(CNN) -- Amanda Mezyk had developed a close bond with her employers' children as their live-in nanny, which is why it was so painful when her bosses told her she was being laid off.
Amanda Mezyk, 20, lost her live-in nanny job when the recession forced her employers to cut the family budget.
"I started crying and they kept repeating, 'I'm sorry, I'm sorry,'" Mezyk, 20, said about the day last November when her employers -- a Miami, Florida, plastic surgeon and a part-time dermatologist -- delivered the bad news.
"They sat me down in the living room -- where we usually would sit and talk about the kids -- and they told me that business was slow and they had to cut expenses."
As Mezyk began to realize that life as a virtual member of her employers' family was ending, she thought about the little girl and boy -- Delaney, 6, and Landon, 4 -- with whom she had grown so close during the past 2½ years.
Later, Landon found Mezyk crying in her bedroom and asked her what was wrong. "I told him I had to go away for a little while, and that I would come visit," she said.
"I was sad because I had to let the kids go," she said. "I love them like they were mine. And I want to be a part of their lives for the long run."
Her job as a live-in nanny at a lavish home in an upper-class, upscale private community came with many perks that suddenly had disappeared. The insured car provided by her employers for personal and professional use was gone. Without a steady income, Mezyk wondered how she would pay her mounting $8,000 credit card debt.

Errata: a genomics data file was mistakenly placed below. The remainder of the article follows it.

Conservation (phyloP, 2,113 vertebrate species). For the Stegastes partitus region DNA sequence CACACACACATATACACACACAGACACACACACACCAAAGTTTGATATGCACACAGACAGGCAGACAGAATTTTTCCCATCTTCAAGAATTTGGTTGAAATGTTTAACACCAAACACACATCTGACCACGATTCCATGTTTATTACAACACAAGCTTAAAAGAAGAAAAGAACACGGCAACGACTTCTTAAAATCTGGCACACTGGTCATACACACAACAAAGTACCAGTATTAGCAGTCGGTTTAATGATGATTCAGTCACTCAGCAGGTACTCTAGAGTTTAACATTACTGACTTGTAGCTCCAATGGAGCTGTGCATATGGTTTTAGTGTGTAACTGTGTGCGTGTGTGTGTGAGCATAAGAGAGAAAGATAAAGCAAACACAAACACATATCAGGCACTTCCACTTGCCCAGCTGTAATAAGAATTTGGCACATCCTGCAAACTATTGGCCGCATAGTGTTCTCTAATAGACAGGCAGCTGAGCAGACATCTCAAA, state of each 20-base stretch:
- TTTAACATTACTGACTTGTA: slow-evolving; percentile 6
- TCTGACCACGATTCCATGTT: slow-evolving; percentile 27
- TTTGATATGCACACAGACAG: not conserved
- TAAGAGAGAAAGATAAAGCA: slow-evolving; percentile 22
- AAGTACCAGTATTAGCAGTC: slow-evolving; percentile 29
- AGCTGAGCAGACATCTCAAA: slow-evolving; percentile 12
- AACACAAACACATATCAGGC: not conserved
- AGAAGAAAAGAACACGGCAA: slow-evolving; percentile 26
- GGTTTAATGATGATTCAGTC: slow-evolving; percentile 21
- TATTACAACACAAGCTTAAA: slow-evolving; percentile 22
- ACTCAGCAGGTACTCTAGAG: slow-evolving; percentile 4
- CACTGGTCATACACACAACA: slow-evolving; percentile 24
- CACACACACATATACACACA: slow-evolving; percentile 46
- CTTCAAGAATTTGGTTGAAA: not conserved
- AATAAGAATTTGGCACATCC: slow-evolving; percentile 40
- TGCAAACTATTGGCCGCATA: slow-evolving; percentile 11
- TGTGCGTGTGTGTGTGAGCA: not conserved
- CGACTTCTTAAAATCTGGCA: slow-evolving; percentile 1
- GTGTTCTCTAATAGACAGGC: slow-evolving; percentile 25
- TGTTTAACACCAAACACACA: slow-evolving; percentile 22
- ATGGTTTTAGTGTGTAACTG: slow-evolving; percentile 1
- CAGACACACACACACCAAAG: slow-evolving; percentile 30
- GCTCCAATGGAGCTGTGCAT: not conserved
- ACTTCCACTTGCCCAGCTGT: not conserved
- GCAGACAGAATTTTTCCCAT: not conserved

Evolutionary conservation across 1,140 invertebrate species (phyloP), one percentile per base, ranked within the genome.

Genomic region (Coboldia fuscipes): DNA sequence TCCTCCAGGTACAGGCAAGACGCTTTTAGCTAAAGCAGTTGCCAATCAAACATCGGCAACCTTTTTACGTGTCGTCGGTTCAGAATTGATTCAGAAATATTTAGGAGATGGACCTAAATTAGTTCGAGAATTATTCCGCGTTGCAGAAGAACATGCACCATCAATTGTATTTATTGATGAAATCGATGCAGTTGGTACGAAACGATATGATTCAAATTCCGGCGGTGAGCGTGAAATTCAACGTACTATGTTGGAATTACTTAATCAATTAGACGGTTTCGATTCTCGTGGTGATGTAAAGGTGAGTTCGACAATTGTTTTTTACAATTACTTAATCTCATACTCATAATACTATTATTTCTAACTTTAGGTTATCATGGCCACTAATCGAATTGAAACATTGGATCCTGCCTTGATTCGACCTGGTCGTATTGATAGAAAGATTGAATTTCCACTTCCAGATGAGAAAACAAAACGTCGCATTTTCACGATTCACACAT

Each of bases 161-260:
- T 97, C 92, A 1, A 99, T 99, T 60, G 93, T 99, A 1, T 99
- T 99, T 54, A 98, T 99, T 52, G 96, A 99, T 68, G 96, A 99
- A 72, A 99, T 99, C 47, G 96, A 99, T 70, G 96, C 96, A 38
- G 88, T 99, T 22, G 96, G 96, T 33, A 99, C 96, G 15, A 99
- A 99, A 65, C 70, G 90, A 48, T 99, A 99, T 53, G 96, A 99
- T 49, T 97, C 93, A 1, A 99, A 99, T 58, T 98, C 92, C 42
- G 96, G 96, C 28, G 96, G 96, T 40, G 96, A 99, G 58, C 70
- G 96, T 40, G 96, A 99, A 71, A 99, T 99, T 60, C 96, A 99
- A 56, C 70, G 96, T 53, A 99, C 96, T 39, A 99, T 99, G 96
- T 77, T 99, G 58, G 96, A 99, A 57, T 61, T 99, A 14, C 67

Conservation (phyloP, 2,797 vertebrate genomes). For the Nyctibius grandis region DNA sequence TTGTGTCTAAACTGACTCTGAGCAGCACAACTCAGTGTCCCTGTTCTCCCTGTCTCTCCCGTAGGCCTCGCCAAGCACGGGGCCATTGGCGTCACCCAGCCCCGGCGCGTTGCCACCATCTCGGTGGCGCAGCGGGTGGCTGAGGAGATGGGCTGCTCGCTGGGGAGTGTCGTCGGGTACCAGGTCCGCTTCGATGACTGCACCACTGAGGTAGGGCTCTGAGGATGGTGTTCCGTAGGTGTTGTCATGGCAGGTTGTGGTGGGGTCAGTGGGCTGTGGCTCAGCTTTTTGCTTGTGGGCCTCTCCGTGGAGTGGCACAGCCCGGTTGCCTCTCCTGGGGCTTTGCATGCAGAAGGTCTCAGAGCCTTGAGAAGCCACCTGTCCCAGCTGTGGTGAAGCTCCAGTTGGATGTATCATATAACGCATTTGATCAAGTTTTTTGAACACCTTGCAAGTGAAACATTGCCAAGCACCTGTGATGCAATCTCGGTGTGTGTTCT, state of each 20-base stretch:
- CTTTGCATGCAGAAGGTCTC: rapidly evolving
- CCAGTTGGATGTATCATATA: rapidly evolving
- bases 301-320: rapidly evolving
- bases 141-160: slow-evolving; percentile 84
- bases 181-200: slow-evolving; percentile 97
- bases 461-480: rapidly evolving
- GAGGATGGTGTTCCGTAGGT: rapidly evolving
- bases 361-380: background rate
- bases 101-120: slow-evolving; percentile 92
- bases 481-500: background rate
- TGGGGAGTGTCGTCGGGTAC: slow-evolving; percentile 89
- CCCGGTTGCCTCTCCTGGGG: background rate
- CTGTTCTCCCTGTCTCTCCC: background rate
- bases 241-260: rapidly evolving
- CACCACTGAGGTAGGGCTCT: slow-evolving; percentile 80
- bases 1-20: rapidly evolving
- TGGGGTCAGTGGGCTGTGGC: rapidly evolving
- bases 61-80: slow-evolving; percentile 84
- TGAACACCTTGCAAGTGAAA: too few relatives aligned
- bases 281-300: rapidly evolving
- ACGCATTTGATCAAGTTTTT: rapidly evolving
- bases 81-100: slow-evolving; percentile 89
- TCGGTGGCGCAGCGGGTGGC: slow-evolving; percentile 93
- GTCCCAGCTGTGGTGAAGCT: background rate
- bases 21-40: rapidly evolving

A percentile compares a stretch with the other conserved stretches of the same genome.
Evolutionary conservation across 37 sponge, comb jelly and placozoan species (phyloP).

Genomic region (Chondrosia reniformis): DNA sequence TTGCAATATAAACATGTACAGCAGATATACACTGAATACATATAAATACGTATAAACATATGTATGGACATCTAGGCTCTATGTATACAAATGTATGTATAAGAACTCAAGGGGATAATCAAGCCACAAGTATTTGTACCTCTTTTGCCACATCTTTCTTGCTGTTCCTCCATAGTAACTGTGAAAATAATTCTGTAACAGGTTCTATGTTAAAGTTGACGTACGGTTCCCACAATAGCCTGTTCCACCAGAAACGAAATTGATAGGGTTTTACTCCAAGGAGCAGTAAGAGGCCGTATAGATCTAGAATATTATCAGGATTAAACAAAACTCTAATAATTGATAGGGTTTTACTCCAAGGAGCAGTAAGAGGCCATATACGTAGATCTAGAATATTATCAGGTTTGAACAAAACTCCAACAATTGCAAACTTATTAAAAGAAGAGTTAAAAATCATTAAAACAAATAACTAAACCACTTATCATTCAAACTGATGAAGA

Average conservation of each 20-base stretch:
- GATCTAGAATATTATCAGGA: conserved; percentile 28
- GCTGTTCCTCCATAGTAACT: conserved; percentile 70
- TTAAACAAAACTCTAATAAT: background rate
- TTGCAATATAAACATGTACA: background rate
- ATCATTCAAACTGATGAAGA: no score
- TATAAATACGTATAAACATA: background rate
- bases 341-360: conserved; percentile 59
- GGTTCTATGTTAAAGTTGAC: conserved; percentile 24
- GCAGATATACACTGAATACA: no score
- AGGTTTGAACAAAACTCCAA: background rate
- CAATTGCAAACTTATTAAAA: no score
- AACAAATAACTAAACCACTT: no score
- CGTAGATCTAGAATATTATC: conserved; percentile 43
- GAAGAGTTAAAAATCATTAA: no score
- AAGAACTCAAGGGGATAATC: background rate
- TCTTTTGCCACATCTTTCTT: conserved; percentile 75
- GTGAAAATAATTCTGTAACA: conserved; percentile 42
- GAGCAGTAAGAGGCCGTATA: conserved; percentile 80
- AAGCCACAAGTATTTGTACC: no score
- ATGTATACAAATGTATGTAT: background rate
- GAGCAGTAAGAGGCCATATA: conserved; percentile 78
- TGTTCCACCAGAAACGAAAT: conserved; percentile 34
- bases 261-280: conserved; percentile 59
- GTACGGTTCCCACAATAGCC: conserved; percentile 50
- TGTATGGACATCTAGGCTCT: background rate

There would be no more accompanying the family on all-expenses-paid vacations to the Bahamas, Italy and China. The layoff also put an end to Mezyk's annual paid weeklong vacations.
To survive, Mezyk has moved in with a great-aunt and uncle until she can decide on her next move. iReport.com: Tell us what are you doing to survive bad economy?
Industry leaders said Mezyk is just one of thousands of nannies who've been swallowed up by the shifting landscape in the U.S. child care industry, one that is affecting not just nannies, but baby sitters and day care centers as well.
The economic booms during the late 1990s and from 2004 to 2007 made it possible for more middle-class and upper middle-class American families to employ nannies, said Genevieve Thiers, founder of Sittercity.com.